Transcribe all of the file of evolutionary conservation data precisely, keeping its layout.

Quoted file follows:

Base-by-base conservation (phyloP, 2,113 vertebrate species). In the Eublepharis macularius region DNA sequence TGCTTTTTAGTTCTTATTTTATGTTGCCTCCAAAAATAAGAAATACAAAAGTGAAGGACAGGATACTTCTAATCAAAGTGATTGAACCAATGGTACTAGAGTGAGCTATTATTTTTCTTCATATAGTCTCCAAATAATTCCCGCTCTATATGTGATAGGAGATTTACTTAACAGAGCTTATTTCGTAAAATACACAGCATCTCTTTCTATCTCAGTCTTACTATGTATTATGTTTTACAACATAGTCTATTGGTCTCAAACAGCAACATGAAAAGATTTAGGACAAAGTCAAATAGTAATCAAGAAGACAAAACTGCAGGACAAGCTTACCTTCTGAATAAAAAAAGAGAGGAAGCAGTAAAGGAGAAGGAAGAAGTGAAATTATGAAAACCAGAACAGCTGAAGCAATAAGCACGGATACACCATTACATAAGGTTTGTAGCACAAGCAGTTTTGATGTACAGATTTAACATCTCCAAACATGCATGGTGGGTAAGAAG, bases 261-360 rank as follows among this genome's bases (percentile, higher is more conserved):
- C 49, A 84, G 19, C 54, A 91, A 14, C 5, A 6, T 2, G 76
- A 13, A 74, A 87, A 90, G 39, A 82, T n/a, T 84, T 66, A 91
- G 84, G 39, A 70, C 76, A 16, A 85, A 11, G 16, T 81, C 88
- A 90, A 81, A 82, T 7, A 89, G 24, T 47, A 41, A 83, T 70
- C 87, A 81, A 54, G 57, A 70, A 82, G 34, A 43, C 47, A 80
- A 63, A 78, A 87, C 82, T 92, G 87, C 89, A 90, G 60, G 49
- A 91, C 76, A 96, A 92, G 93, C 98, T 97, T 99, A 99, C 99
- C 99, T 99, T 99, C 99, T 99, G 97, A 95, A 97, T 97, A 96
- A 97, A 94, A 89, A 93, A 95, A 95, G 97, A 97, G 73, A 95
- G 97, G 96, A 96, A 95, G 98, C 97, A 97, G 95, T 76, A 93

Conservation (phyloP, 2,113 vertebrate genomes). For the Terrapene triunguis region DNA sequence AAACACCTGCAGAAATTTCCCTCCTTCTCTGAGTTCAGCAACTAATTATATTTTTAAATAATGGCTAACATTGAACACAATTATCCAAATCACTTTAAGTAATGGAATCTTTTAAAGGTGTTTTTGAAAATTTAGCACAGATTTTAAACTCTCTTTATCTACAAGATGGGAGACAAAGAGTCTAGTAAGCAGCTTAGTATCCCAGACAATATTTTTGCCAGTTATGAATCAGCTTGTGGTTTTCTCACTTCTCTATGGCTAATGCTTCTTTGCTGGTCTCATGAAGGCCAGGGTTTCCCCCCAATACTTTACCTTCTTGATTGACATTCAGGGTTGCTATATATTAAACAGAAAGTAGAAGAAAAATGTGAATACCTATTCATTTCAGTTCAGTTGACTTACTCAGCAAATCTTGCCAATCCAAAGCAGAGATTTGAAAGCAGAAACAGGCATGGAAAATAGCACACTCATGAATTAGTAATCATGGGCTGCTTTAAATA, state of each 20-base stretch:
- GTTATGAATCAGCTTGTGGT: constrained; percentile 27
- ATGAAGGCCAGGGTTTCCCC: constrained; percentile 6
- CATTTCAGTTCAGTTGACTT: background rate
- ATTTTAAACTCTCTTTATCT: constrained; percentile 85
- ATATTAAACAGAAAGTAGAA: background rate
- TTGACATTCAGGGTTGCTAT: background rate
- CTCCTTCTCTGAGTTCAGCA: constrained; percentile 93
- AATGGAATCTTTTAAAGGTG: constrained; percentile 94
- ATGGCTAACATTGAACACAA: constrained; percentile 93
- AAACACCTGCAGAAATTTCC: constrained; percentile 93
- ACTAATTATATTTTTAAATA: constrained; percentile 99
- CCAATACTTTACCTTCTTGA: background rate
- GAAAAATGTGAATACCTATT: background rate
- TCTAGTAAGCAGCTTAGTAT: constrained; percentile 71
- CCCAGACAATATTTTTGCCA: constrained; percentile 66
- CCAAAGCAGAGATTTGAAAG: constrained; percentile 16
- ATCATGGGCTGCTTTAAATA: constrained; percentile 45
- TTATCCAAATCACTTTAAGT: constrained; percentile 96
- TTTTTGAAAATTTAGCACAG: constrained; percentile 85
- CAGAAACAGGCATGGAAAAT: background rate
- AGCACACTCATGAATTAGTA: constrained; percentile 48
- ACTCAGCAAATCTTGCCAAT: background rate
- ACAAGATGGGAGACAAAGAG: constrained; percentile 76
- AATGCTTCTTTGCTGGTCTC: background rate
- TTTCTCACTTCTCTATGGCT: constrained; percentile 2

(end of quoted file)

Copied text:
Base-by-base conservation (phyloP, 2,113 vertebrate species). In the Eublepharis macularius region DNA sequence TGCTTTTTAGTTCTTATTTTATGTTGCCTCCAAAAATAAGAAATACAAAAGTGAAGGACAGGATACTTCTAATCAAAGTGATTGAACCAATGGTACTAGAGTGAGCTATTATTTTTCTTCATATAGTCTCCAAATAATTCCCGCTCTATATGTGATAGGAGATTTACTTAACAGAGCTTATTTCGTAAAATACACAGCATCTCTTTCTATCTCAGTCTTACTATGTATTATGTTTTACAACATAGTCTATTGGTCTCAAACAGCAACATGAAAAGATTTAGGACAAAGTCAAATAGTAATCAAGAAGACAAAACTGCAGGACAAGCTTACCTTCTGAATAAAAAAAGAGAGGAAGCAGTAAAGGAGAAGGAAGAAGTGAAATTATGAAAACCAGAACAGCTGAAGCAATAAGCACGGATACACCATTACATAAGGTTTGTAGCACAAGCAGTTTTGATGTACAGATTTAACATCTCCAAACATGCATGGTGGGTAAGAAG, bases 261-360 rank as follows among this genome's bases (percentile, higher is more conserved):
- C 49, A 84, G 19, C 54, A 91, A 14, C 5, A 6, T 2, G 76
- A 13, A 74, A 87, A 90, G 39, A 82, T n/a, T 84, T 66, A 91
- G 84, G 39, A 70, C 76, A 16, A 85, A 11, G 16, T 81, C 88
- A 90, A 81, A 82, T 7, A 89, G 24, T 47, A 41, A 83, T 70
- C 87, A 81, A 54, G 57, A 70, A 82, G 34, A 43, C 47, A 80
- A 63, A 78, A 87, C 82, T 92, G 87, C 89, A 90, G 60, G 49
- A 91, C 76, A 96, A 92, G 93, C 98, T 97, T 99, A 99, C 99
- C 99, T 99, T 99, C 99, T 99, G 97, A 95, A 97, T 97, A 96
- A 97, A 94, A 89, A 93, A 95, A 95, G 97, A 97, G 73, A 95
- G 97, G 96, A 96, A 95, G 98, C 97, A 97, G 95, T 76, A 93

Conservation (phyloP, 2,113 vertebrate genomes). For the Terrapene triunguis region DNA sequence AAACACCTGCAGAAATTTCCCTCCTTCTCTGAGTTCAGCAACTAATTATATTTTTAAATAATGGCTAACATTGAACACAATTATCCAAATCACTTTAAGTAATGGAATCTTTTAAAGGTGTTTTTGAAAATTTAGCACAGATTTTAAACTCTCTTTATCTACAAGATGGGAGACAAAGAGTCTAGTAAGCAGCTTAGTATCCCAGACAATATTTTTGCCAGTTATGAATCAGCTTGTGGTTTTCTCACTTCTCTATGGCTAATGCTTCTTTGCTGGTCTCATGAAGGCCAGGGTTTCCCCCCAATACTTTACCTTCTTGATTGACATTCAGGGTTGCTATATATTAAACAGAAAGTAGAAGAAAAATGTGAATACCTATTCATTTCAGTTCAGTTGACTTACTCAGCAAATCTTGCCAATCCAAAGCAGAGATTTGAAAGCAGAAACAGGCATGGAAAATAGCACACTCATGAATTAGTAATCATGGGCTGCTTTAAATA, state of each 20-base stretch:
- GTTATGAATCAGCTTGTGGT: constrained; percentile 27
- ATGAAGGCCAGGGTTTCCCC: constrained; percentile 6
- CATTTCAGTTCAGTTGACTT: background rate
- ATTTTAAACTCTCTTTATCT: constrained; percentile 85
- ATATTAAACAGAAAGTAGAA: background rate
- TTGACATTCAGGGTTGCTAT: background rate
- CTCCTTCTCTGAGTTCAGCA: constrained; percentile 93
- AATGGAATCTTTTAAAGGTG: constrained; percentile 94
- ATGGCTAACATTGAACACAA: constrained; percentile 93
- AAACACCTGCAGAAATTTCC: constrained; percentile 93
- ACTAATTATATTTTTAAATA: constrained; percentile 99
- CCAATACTTTACCTTCTTGA: background rate
- GAAAAATGTGAATACCTATT: background rate
- TCTAGTAAGCAGCTTAGTAT: constrained; percentile 71
- CCCAGACAATATTTTTGCCA: constrained; percentile 66
- CCAAAGCAGAGATTTGAAAG: constrained; percentile 16
- ATCATGGGCTGCTTTAAATA: constrained; percentile 45
- TTATCCAAATCACTTTAAGT: constrained; percentile 96
- TTTTTGAAAATTTAGCACAG: constrained; percentile 85
- CAGAAACAGGCATGGAAAAT: background rate
- AGCACACTCATGAATTAGTA: constrained; percentile 48
- ACTCAGCAAATCTTGCCAAT: background rate
- ACAAGATGGGAGACAAAGAG: constrained; percentile 76
- AATGCTTCTTTGCTGGTCTC: background rate
- TTTCTCACTTCTCTATGGCT: constrained; percentile 2